Attendees of the 15th annual Mayors Prayer Breakfast at the Hyatt Regency in Valencia prayed for the community, first responders, city officials, elected officials and the nation as a whole in honor of the National Day of Prayer on Thursday, May 2.
Every year, the event also brings well-known speakers in the faith community to Santa Clarita. This year’s keynote speakers included two filmmakers whose recent film, “Unplanned,” has sparked controversy across the nation.
Before prayers were said, breakfast was served while international religious music was played, and a variety of guest speakers touched on this year’s theme of “love one another.”
Santa Clarita City Councilwoman Laurene Weste gave opening remarks about her personal journey with faith in the community.
“I believe prayer is our personal link to God, anytime and anywhere we are,” Weste said. “In this community, we’re all working to make a better world right where we are. Our faith shows through. We are truly blessed in Santa Clarita.”
Chuck Konzelman and Cary Solomon, who created Believe Entertainment, a production company dedicated to making movies that honor God, spoke about how faith-centered films have been received in Hollywood, including their film “Unplanned,” which focuses on the issue of abortion.
“Faith-based films have stolen the means of production,” Konzelman said. “They are making films without traditional studios or distribution, and the breaking of that mold is revolutionary.”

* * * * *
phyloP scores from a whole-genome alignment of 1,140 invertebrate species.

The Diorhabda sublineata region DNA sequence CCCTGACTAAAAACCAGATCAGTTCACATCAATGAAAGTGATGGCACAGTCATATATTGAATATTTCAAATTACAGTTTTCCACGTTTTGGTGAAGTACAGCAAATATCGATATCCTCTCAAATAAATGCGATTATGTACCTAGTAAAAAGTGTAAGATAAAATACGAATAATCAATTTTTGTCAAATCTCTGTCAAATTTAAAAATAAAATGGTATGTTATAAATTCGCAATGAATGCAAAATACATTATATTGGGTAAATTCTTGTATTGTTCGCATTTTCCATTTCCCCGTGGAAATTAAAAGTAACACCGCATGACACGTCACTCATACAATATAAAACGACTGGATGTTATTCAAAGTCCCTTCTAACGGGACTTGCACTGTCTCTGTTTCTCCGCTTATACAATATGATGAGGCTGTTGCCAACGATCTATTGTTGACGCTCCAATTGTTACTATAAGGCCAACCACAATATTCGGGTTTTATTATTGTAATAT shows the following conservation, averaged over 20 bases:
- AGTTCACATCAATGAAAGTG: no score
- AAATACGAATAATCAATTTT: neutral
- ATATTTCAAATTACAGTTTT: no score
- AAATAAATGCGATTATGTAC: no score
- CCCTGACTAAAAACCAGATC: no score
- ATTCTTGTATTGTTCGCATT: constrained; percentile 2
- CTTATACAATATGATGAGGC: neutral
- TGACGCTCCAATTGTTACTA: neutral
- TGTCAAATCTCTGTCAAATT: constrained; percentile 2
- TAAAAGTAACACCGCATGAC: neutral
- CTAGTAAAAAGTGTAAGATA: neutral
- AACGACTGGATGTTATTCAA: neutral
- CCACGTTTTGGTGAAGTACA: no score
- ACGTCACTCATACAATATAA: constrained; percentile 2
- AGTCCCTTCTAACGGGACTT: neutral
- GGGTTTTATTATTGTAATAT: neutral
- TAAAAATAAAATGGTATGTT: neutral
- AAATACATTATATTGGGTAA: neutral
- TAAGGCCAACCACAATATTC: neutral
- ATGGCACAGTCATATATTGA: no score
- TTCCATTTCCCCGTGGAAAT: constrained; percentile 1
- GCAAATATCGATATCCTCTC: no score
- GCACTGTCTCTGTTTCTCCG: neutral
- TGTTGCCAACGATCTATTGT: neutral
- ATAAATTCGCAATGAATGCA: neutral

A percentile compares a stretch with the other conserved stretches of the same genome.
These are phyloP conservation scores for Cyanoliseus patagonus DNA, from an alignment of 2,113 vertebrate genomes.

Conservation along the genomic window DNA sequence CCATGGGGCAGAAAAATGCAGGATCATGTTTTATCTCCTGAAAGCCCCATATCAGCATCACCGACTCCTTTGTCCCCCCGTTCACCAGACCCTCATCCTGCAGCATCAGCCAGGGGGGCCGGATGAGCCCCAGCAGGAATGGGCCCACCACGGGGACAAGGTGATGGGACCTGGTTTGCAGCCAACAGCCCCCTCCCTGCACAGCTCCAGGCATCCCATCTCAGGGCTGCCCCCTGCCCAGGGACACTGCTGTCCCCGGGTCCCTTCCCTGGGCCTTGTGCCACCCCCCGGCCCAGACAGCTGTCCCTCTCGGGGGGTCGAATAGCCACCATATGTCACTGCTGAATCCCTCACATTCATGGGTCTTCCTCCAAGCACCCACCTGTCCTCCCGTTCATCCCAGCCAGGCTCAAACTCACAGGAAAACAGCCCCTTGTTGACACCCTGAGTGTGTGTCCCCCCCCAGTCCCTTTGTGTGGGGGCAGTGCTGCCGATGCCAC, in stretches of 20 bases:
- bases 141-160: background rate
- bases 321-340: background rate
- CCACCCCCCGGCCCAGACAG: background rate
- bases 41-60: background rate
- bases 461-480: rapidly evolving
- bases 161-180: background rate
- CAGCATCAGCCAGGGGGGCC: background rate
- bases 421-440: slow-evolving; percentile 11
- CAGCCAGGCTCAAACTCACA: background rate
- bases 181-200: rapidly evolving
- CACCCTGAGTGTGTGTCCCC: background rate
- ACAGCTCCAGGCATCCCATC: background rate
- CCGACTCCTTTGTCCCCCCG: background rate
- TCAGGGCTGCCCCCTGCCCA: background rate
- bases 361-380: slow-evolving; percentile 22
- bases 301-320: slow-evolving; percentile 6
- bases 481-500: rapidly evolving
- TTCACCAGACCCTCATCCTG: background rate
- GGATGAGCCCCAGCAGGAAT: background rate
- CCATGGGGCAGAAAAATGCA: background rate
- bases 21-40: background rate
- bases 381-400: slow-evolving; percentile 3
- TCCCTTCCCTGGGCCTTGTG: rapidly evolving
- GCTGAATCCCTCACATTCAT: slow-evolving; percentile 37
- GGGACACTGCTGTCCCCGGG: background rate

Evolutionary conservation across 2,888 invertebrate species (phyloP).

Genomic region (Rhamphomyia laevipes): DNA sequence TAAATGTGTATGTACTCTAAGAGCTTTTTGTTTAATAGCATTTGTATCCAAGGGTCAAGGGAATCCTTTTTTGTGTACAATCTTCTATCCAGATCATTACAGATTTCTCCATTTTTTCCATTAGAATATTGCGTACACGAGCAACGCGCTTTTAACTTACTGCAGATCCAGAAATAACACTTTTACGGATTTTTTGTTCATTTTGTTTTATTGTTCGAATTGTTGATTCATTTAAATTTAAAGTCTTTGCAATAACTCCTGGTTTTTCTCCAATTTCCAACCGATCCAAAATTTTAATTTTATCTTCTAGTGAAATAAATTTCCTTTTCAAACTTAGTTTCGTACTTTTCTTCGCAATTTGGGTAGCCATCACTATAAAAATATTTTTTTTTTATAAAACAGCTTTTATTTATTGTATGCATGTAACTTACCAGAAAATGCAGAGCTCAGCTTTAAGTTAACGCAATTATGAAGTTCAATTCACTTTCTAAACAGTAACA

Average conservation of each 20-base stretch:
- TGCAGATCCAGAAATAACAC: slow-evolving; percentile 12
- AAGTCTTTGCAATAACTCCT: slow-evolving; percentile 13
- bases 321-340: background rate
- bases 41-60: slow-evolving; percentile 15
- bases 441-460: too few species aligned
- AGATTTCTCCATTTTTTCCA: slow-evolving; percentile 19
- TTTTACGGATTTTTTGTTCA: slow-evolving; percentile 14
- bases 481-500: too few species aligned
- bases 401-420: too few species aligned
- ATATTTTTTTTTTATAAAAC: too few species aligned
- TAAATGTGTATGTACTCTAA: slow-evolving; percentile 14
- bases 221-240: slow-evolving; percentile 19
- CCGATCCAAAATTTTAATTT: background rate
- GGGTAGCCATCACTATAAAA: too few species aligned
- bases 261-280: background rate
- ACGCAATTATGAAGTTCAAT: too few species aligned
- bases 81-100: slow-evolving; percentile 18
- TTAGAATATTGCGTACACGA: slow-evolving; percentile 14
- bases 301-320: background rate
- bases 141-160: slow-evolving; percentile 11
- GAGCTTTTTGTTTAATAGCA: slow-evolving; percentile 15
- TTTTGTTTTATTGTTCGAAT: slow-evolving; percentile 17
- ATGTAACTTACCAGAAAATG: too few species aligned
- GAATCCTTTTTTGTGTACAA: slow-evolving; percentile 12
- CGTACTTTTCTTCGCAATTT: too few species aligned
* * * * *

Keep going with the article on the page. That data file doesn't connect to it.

With “Unplanned,” they budgeted to have pastors and priests on set every day they shot the movie.
“Prayer is everything,” Solomon said. “And faith without confidence is nothing.”
They also discussed their struggles in advertising their film on social media, saying Google had previously labeled their film’s genre as “propaganda.”
“You can’t fight Google, but you can out-pray them,” Solomon said.
The program continued with guest speaker Niamani Knight, a senior at Saugus High School who founded the STREAM (science, technology, reading, engineering, arts and manufacturing) Kids Expo in 2014 when she was only 13.
“Some of us have been challenged for our choices, our beliefs, our dreams,” Knight said. “We’ve been challenged by the things that make us who we are, the purpose that drives our lives, especially when it’s seemingly different than those that surround us. But despite it all, we choose to be different. I have learned that leaders are not leaders because they fit in, leaders are leaders because they change lives.”
The breakfast was hosted by The Diako Group, a nonprofit dedicated to helping young people in the community become future leaders, and is part of a nationwide event designated by Congress that calls on people of all different faiths to pray for the nation and its leaders.
“It is important to lift them up daily in prayer, for protection, for guidance,” said Joe Messina, founder of The Diako Group.